Quote from ItsThatJenGirl
As I was changing the patients brief, he/she spit in my face.
Quote from ItsThatJenGirl
the part that bothered me the most was the response from the nurse. When I told her what happened, she said "yeah, he/she does that". She didn't warn me beforehand, she didn't ask if I needed time to clean up, she didn't really seem to give a crap.
First of all, I'm very sorry this happened to you!
To me, not sharing
all information to your entire team regarding personal safety, is inexcusable
. It bothers me that the nurse didn't even apologize and say that she should have told you, but she forgot due to stress, or whatever the case may have been. Based on your description of the event, she didn't seem to think it was a big deal that she failed to pass along the information.
If something like this incident has happened to you dozens of times, and it might if you work with human beings long enough, you can become a bit hardened and jaded. That's something I know from experience. Despite that she ought to have been able to express some sympathy for how you felt and acknowledge that what happened to you wasn't okay.
Spitting someone in their face is of course an act of aggression. It's certainly unpleasant even in the cases when the person doesn't happen to have a communicable disease you have to worry about. But more importantly, the propensity to spit is a warning sign that there might be
more and worse aggression/violent behavior in the future.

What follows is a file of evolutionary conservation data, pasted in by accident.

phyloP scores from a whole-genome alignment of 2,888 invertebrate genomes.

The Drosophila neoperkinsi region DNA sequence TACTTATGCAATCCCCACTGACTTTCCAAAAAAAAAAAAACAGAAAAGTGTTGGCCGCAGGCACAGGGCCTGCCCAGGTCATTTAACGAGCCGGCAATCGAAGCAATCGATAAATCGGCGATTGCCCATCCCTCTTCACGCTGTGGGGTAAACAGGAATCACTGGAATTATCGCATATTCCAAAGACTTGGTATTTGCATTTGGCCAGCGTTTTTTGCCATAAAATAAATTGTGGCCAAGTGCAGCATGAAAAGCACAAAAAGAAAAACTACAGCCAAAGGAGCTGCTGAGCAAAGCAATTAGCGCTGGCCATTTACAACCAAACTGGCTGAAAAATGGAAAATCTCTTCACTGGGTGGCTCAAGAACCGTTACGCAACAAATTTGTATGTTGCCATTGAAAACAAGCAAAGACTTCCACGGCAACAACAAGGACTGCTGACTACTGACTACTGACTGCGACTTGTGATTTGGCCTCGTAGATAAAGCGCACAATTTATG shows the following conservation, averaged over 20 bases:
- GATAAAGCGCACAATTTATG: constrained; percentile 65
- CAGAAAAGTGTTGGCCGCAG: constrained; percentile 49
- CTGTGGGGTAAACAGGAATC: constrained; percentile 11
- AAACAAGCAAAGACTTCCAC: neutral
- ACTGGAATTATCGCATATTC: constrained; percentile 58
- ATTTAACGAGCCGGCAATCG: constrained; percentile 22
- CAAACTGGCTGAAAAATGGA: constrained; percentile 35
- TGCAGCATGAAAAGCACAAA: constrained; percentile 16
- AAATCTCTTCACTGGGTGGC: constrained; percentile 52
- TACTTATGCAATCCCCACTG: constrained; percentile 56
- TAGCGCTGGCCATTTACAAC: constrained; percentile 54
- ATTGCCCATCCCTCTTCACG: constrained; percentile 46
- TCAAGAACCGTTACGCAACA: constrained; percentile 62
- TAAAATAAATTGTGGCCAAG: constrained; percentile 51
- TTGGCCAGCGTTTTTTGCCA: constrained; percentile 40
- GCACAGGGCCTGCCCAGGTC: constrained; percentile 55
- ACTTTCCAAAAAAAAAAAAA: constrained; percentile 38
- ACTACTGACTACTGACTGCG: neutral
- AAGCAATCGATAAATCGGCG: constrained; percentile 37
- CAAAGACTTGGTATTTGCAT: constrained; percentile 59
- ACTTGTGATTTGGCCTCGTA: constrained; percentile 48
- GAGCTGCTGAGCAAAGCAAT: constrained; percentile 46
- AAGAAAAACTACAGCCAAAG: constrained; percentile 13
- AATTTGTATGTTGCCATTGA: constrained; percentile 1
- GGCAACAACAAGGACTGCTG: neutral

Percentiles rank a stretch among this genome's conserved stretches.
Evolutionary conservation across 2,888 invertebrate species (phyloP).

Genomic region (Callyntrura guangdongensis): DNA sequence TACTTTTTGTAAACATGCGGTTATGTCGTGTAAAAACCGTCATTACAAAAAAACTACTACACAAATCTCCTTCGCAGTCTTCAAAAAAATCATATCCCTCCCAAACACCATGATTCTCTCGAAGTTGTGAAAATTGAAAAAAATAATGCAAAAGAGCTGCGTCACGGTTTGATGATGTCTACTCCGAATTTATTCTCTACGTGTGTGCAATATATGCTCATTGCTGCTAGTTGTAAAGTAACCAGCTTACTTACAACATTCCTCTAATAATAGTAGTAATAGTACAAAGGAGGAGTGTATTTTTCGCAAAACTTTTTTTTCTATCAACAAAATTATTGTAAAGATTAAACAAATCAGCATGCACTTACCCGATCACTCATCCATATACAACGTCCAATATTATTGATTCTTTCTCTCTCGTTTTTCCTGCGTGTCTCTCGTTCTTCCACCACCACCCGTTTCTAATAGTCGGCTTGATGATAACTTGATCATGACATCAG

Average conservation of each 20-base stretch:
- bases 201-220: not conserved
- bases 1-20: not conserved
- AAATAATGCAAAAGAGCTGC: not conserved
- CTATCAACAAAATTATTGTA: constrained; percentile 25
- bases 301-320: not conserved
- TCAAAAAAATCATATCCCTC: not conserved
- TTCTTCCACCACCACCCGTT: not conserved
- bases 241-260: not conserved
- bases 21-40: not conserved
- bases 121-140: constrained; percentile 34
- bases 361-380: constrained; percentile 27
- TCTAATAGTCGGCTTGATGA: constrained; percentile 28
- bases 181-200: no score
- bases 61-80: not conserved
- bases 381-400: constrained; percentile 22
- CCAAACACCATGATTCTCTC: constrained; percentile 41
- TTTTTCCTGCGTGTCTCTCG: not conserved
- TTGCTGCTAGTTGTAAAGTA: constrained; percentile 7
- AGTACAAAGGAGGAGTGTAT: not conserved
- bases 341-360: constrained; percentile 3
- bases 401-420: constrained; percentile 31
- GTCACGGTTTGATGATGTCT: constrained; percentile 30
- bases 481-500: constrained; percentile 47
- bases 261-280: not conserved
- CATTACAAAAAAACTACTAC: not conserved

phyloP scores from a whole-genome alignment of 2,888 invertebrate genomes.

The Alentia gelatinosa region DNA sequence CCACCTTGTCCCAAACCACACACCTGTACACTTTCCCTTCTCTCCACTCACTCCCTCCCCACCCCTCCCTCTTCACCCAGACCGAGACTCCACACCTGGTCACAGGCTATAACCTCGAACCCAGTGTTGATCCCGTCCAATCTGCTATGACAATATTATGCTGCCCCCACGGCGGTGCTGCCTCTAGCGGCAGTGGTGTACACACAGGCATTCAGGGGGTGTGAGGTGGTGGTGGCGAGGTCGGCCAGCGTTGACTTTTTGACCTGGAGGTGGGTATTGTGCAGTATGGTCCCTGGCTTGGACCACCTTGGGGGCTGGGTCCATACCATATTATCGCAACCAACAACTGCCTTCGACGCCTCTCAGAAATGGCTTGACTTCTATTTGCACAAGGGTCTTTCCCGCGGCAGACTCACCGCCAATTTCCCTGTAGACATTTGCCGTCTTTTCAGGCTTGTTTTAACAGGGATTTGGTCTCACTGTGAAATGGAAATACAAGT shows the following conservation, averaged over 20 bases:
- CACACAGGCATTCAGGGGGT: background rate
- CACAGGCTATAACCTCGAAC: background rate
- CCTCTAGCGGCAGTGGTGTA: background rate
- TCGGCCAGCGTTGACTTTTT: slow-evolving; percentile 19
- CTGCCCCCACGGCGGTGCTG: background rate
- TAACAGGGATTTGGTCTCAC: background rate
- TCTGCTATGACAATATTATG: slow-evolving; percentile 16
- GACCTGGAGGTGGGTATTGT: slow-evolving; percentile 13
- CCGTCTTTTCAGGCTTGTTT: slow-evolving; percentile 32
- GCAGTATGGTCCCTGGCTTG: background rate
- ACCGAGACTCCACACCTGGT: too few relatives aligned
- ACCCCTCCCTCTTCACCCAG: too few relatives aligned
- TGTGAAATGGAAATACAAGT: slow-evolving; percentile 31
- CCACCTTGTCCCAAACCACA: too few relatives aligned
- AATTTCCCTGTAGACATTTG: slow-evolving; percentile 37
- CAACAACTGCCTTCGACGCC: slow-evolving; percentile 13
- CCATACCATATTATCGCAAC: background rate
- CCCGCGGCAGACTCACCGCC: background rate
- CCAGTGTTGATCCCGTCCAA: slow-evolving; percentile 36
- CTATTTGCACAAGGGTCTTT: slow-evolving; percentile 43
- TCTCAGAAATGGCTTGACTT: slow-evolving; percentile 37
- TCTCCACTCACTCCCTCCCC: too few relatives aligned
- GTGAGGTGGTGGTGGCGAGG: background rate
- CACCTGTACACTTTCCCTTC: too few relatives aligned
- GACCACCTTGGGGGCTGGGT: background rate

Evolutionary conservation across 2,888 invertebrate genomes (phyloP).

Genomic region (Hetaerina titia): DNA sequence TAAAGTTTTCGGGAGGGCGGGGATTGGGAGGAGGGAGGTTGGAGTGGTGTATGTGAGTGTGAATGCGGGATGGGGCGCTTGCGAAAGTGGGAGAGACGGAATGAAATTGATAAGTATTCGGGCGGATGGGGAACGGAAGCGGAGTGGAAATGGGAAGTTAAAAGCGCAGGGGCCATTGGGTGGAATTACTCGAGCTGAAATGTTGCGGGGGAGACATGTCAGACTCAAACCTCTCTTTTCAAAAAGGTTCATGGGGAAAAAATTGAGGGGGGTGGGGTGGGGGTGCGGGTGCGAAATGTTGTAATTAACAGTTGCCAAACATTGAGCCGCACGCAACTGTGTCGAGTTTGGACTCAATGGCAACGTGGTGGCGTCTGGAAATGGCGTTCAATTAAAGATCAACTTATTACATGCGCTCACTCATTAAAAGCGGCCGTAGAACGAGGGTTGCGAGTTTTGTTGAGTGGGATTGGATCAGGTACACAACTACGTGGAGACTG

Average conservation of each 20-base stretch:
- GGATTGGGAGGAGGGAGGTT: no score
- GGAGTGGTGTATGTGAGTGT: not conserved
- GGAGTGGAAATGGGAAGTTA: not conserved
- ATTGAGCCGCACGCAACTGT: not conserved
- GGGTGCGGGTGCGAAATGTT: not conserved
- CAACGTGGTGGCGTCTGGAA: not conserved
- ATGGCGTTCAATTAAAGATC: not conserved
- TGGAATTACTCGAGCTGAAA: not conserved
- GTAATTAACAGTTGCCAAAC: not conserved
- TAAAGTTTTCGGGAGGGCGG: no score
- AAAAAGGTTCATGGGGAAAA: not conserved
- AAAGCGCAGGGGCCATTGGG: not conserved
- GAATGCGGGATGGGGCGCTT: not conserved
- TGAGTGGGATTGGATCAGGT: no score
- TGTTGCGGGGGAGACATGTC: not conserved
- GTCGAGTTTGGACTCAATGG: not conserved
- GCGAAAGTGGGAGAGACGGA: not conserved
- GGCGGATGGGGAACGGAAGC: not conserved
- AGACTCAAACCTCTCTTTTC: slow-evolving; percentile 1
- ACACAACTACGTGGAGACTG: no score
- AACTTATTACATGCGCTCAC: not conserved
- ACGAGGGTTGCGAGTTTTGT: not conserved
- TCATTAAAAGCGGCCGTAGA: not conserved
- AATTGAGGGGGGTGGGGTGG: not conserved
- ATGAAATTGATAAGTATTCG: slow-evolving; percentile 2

When I have a patient whom I know has shown signs of aggression, I always keep a watchful eye on movement from the parts they can hurt me with. Forehead and teeth are excellent weapons, hands, elbows, knees and feet. A raised voice or slapping/hitting/punching themselves can also signal escalation/possible violent behavior towards someone else.
Also be aware of whatever sharp objects or blunt objects of sufficient weight they have within arm's length/reach. If you use a stethoscope at work, personally I never have it hanging around my neck when in close vicinity to a person who might be prone to violent behavior.
If she'd told you, you might have asked for help or she could have made the offer herself to help you, when doing personal care. Or you might have been able to position yourself in relation to your patient in a way that would have made it more difficult to aim at your face.
About the psychological impact of being spat in the face. It's pretty disgusting either way, but another thing I know from experience is that these type of attacks are easier to process if you are mentally prepared
for the aggressive behavior. That's just one more reason to always
share the relevant information regarding the patient, to those directly involved in their care.
Again, I'm sorry this happened to you. I think your coworker failed you.
Be safe and take care!